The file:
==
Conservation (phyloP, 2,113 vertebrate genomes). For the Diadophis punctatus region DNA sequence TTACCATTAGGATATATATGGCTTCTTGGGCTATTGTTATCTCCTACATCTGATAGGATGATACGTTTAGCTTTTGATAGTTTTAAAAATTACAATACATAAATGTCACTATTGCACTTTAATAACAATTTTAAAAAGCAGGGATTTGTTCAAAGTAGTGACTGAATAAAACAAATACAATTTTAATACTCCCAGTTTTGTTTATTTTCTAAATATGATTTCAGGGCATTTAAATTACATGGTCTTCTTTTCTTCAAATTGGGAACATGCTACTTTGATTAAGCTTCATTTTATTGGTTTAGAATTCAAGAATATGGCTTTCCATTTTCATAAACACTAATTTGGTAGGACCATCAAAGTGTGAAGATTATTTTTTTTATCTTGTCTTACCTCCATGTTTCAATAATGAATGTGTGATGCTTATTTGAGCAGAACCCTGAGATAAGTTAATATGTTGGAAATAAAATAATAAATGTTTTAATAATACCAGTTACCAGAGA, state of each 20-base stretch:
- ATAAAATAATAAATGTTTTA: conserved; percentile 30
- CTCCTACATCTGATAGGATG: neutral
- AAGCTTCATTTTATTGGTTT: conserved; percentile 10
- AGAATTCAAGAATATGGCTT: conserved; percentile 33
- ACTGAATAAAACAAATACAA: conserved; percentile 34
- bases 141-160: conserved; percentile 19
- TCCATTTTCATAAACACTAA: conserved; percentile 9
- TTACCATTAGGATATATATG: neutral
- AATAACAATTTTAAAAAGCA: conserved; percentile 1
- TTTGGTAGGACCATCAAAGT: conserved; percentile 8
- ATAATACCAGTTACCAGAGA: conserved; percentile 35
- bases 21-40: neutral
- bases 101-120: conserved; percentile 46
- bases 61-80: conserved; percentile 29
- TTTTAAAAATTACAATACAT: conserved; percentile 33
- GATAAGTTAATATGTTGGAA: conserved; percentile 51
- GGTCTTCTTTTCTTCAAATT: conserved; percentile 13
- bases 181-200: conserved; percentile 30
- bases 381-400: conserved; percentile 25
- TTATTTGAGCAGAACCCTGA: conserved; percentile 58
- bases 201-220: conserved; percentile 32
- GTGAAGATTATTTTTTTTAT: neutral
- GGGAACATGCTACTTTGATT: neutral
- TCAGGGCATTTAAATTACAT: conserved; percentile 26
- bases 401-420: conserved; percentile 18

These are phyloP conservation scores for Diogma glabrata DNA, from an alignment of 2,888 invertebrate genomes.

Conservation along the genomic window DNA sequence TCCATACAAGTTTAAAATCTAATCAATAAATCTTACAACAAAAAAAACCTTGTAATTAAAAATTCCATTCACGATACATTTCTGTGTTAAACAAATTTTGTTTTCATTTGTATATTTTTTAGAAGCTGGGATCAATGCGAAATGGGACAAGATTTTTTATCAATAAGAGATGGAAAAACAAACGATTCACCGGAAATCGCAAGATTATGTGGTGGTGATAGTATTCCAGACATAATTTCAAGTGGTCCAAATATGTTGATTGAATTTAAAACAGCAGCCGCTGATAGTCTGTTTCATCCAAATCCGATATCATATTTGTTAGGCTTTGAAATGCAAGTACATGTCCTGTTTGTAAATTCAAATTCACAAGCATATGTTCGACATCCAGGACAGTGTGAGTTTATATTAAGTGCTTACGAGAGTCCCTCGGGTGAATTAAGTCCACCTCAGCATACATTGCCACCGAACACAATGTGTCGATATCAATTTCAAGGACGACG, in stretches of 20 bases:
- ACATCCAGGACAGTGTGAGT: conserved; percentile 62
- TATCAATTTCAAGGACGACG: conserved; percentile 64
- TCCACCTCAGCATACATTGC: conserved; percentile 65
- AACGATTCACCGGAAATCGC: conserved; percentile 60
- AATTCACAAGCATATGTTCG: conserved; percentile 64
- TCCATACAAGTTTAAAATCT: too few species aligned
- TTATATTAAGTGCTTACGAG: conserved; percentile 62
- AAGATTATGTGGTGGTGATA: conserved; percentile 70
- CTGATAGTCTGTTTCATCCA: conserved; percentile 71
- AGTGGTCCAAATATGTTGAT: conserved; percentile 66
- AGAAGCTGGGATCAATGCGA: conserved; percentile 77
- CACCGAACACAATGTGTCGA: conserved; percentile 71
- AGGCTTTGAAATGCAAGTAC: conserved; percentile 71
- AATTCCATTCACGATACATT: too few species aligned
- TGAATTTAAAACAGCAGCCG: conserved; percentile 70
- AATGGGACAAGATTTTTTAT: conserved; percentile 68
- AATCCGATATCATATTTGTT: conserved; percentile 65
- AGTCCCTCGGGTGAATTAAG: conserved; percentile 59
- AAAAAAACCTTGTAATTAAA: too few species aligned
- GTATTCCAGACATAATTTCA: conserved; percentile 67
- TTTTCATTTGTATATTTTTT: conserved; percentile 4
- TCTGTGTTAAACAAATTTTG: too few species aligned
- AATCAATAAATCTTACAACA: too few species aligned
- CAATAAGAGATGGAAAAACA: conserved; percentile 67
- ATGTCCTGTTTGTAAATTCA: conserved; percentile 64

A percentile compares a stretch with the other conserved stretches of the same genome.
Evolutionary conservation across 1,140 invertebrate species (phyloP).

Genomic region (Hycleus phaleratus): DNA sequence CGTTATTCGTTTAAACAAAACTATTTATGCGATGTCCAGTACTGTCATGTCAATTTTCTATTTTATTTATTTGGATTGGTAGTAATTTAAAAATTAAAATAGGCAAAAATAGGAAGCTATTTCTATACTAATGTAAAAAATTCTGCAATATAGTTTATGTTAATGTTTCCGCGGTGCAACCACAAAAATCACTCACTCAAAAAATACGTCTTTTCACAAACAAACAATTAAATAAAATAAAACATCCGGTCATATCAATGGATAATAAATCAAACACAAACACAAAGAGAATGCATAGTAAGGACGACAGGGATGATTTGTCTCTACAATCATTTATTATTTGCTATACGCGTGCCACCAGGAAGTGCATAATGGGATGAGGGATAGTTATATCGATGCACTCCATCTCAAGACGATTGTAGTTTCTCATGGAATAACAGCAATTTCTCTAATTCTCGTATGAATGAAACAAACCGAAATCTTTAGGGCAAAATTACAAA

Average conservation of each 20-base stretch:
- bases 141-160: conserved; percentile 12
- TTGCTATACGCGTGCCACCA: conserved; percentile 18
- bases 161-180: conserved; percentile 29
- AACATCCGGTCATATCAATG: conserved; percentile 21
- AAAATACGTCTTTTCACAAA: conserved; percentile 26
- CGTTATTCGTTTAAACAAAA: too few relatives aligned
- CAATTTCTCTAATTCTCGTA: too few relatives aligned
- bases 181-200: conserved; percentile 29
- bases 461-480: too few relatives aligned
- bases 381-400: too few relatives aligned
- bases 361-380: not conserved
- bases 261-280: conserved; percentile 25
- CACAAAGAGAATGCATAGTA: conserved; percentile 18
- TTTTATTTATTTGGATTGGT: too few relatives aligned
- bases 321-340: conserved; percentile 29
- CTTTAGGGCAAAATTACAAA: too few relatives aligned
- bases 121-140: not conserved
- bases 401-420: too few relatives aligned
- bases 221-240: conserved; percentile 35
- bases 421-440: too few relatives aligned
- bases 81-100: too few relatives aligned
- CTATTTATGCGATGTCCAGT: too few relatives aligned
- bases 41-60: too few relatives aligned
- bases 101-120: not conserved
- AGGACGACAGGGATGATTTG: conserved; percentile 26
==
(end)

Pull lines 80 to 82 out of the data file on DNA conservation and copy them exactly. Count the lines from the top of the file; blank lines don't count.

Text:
- bases 41-60: too few relatives aligned
- bases 101-120: not conserved
- AGGACGACAGGGATGATTTG: conserved; percentile 26